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Mark SuszkoRe: Need Advice for Event Panelist Audio
by on Feb 3, 2012 at 5:18:07 pm

You have a couple of things going on here: your needs for the live audience as the event unfolds, and your needs for a post-event audience for the recording.

A quick flip thru the FullCompass catalog shows an 8-track digital audio recorder called the Joeco blackbox in the $2,500-$3,000 range. Looking thru Musician's may turn up better alternatives.

But let's back up a minute. I'm not sure you really gain that much by buying one of these gadgets.

For the live event, they want 6 wireless lavs. Okay, fine, so you need at least a 6-channel mixer to feed those lavs to the room's PA system. I'd actually go for a few more channels, to accomodate something like a powerpoint or DVD that may have audio, and maybe a floor mic in the room for ambience or audience questions, you never know what may pop up. So a 10 or 12-channel mixer might be better.

Once you have that mixer, which is required for the PA, you can feed that pre-mix into your existing camera, in different combinations. Assuming your camera only has 2 channels, you could mix the left 3 guys into channel 1, and the right 3 guys into channel 2. You could pre-mix all 6 into channel 1 on the cam, and a backup shotgun audio or PZM boundary mic on the table, into channel 2. If you shoot with a pair of cameras, you can put various combos of mics into the 4 inputs you have available, some direct, some, pre-mixed, using small, 3-input mixers like the wedding guys use.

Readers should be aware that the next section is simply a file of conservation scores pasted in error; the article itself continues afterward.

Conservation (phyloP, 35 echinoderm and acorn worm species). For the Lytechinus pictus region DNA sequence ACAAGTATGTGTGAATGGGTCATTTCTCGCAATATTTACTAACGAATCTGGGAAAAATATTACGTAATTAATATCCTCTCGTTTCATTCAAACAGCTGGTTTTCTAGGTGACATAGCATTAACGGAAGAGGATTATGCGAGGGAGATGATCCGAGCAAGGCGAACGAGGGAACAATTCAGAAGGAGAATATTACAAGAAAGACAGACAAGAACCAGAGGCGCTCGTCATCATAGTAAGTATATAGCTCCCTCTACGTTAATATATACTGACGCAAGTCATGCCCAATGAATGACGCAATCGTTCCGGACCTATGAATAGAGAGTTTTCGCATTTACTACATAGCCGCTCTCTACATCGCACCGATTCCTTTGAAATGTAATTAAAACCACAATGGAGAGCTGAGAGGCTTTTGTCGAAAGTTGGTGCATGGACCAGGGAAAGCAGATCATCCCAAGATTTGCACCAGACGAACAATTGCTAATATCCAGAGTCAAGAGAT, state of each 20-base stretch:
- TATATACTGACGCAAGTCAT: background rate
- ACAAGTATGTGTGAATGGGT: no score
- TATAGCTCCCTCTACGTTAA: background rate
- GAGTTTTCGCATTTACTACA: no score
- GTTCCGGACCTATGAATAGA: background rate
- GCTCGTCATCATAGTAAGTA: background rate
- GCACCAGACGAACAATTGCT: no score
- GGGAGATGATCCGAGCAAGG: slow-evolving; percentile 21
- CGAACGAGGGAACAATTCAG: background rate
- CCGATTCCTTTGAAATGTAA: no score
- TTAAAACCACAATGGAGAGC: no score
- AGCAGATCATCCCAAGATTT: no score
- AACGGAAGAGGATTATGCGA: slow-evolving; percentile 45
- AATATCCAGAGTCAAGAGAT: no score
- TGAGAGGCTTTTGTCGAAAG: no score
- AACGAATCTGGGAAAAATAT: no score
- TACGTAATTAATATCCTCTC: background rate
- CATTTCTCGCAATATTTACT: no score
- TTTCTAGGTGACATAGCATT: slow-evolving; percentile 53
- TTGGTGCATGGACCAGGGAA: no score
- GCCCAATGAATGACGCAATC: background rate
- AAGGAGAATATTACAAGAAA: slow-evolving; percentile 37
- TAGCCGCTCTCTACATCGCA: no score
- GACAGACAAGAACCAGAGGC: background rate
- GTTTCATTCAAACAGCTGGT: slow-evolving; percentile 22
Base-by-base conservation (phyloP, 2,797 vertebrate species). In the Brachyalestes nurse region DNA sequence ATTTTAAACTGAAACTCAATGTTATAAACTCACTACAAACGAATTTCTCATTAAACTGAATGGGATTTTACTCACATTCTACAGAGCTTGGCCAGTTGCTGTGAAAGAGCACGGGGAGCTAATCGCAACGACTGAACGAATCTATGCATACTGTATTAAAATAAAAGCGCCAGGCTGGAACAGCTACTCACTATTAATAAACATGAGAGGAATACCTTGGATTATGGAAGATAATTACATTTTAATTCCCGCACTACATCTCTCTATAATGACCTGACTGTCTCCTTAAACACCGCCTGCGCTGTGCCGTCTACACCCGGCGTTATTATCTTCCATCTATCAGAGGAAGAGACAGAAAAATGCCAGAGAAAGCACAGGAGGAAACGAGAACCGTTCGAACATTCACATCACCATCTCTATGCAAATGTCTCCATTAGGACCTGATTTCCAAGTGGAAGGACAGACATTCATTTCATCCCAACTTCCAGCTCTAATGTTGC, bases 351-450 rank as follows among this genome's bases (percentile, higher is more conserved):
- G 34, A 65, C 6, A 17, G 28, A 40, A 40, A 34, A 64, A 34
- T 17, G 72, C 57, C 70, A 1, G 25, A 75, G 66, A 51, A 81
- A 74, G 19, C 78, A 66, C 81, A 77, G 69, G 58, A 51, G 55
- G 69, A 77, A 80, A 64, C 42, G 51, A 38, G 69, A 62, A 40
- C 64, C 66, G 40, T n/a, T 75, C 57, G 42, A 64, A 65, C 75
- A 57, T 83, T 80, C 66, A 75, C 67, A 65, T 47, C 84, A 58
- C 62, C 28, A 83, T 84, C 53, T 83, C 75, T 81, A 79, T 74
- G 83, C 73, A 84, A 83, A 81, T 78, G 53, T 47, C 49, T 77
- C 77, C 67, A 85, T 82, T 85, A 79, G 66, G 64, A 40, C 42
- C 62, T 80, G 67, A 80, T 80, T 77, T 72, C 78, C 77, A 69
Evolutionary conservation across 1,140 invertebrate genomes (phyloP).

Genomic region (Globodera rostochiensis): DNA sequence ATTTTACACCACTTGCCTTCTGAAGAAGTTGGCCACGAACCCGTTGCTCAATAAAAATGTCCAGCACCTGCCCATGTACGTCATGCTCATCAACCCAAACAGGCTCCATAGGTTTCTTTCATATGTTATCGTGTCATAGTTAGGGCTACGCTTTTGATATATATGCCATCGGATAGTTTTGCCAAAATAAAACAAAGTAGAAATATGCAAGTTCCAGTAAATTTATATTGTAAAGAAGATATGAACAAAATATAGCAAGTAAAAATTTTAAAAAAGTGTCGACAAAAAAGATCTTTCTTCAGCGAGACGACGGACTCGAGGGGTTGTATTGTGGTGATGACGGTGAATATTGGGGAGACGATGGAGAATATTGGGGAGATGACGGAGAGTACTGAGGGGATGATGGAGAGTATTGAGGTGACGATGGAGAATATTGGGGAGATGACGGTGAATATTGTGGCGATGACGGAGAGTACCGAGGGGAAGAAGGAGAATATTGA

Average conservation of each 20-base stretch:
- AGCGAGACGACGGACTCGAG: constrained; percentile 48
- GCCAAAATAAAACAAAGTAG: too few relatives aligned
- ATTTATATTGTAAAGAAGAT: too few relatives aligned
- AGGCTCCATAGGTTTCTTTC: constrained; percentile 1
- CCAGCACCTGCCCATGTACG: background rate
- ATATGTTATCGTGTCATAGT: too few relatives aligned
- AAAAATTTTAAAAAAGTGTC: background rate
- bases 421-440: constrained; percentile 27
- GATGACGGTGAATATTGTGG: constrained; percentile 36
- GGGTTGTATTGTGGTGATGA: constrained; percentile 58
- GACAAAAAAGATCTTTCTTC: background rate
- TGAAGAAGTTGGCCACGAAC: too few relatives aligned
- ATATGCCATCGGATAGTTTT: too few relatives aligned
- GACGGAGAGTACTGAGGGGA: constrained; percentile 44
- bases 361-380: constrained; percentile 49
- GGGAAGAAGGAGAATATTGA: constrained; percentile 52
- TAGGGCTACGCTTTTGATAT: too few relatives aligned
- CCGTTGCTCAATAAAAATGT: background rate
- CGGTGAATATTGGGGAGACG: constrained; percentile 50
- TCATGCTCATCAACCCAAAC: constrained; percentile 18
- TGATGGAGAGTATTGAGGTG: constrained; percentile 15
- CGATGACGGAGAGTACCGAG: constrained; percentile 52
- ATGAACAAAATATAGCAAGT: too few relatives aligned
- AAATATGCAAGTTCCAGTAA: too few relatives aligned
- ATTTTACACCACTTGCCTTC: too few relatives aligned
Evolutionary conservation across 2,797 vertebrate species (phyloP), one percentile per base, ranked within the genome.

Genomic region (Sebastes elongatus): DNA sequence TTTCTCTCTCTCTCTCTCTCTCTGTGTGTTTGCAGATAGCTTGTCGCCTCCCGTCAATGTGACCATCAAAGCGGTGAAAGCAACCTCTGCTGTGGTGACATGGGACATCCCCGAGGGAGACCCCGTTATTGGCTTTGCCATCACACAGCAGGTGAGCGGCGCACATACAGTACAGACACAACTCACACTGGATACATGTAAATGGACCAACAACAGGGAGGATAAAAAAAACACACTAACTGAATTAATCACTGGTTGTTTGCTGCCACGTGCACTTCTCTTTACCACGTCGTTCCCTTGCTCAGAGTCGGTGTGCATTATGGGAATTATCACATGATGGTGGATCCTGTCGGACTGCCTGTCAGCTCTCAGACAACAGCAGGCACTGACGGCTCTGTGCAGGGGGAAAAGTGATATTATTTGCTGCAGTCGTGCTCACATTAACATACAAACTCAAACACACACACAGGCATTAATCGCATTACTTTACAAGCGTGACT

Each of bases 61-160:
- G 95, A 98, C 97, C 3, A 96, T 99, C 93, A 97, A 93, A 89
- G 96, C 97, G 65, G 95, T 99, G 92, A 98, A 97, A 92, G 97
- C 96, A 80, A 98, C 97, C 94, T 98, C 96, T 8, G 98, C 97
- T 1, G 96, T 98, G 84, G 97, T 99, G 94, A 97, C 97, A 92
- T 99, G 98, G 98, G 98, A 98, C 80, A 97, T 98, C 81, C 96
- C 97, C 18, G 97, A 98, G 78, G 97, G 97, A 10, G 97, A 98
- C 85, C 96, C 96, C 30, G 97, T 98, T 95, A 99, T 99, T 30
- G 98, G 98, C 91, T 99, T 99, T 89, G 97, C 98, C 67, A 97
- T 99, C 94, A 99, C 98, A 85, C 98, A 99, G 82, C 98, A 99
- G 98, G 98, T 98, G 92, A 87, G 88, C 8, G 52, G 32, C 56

Depending on the cameras you have, and the breakout cable situation, you can record 2, 4, 6, or 8 discrete tracks of audio into one HD camera. I never use but two of these, so I'm not someone to quote about this, but the tracks are in there to use in post. I only notice them when turning them off in my NLE's digitizing window.:-)

If the point of their request is to improve the audio quality of live PA events and on webcasts after the live event, I would invest in a live mixer operator as-needed, before buying a bunch more hardware. Will save a lot of editing time later to get the mix right in real time. Sure, there are black boxes that can "listen" to multiple mic inputs and raise and lower the appropriate source in a few milliseconds. Most of these I think are pretty expensive for doing what a human being can basically do about as well. And the human has reasoning and the ability to foresee what's happening on stage and anticipate cues.

As far as cameras, hey, two is the bare minimum to do your job right. Three would be better.

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Brent DunnRe: Need Advice for Event Panelist Audio
by on Feb 6, 2012 at 5:04:28 pm

Zoom has a 16 & 32 mixer / recorder for under $500 for audio.

Synch it in post.

Brent Dunn
Owner / Director / Editor
DunnRight Films
Video Marketing

Sony EX-1,
Canon 5D Mark II
Canon 7D
Mac Pro Tower, Quad Core,
with Final Cut Studio

HP i7 Quad laptop
Adobe CS-5 Production Suite